|Can you guess which side got used more?|
I would cringe every time we pulled out the second leaf of that table; the nicest dining table that we ever had. Normally there was room for 6, but that expanded to 9 whenever we had someone over for spaghetti or baked chicken or every-day rice. Each time we opened it up, I would marvel at the smoothness of the wood grain, the unscathed beauty, the glory of it. Any of you who have ever bought new furniture (even if it was just "new to you") have to know what I mean. And, if you have small children, you know what I mean multiplied by ten.
You want to keep it beautiful and untouched. You want to preserve and "steward" that table, that bed, that end table as well as you can. But then, people always come into play.
Of course, furniture stores are testimonies to this!: "No food or drinks inside the establishment, no jumping on the beds, and don't you dare slide a Hot Wheel over that coffee table!"
Every time I opened up that secret middle leaf of our table, those feelings crept up. There are no glass rings permanently imprinted there. No unsightly marks from a toddler dragging her fork across the table..little sign or wear and tear. The differences between the outside and the inside are very clear.
If I was going to get comfortable with hospitality, I was going to have to get comfortable with leaving marks. Even though my house wasn't always naturally tidy (anyone figure out how to do this well yet with little people?)...it was going to endure at least a few more scathes in the process of having people over for dinner, for play dates and for prayer.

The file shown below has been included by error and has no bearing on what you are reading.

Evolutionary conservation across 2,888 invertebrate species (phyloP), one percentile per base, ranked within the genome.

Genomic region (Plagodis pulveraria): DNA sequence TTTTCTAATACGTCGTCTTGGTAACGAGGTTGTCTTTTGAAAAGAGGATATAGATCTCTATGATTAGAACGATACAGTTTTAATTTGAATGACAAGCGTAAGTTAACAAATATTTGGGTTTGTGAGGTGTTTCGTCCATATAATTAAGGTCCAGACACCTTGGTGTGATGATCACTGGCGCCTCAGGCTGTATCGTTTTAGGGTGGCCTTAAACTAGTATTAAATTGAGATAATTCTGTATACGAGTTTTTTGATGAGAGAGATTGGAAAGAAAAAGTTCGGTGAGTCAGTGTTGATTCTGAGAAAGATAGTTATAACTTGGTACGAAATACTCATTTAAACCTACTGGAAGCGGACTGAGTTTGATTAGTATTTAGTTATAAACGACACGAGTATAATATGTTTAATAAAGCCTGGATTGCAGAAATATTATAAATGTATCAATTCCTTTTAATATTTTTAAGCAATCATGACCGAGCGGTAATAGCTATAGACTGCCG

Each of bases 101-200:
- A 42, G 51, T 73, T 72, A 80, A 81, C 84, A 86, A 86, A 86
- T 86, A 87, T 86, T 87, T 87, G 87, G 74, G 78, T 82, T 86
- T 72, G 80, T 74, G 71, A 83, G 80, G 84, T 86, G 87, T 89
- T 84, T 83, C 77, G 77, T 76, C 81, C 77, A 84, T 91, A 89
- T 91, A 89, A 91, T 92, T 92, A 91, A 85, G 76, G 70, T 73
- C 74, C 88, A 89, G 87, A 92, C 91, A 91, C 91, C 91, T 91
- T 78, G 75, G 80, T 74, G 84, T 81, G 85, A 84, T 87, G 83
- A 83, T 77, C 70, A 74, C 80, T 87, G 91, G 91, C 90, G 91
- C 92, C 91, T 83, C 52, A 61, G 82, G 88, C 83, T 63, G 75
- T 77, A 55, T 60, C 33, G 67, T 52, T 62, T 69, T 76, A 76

Over the last few years, it has been a challenging process of laying down my own expectations for providing a *perfect* space for guests to enjoy and taking up the reality that "Hospitality is not about me...it is about them." I read this once, and then many times since, on a blog called Reluctant Entertainer by Sandy Coughlin . It is her mantra and helped me tremendously in examining my own self-imposed ideas about hosting others.
It isn't about me. It is about them. It is about you. It is about them.
Sometimes I think about preparing too much and lose sight of the simplicity of just being with people, filling their bellies, and encouraging their hearts.
In this season of life here in Thailand, Treavor and I have been challenged by God to keep our house open to others. If we go through a week and realize we haven't opened it and our table to others, we open up the calendar and see where we can fill it with an invitation for others to share it. I have to contentiously set aside my hesitations that "the house isn't ready!" and call somebody up to feast on curry and conversation together.
Join me? Who can you open up your (imperfect) table to this week? How have you overcome the hurdles that get in the way of hospitality? Tell me about it in the comments.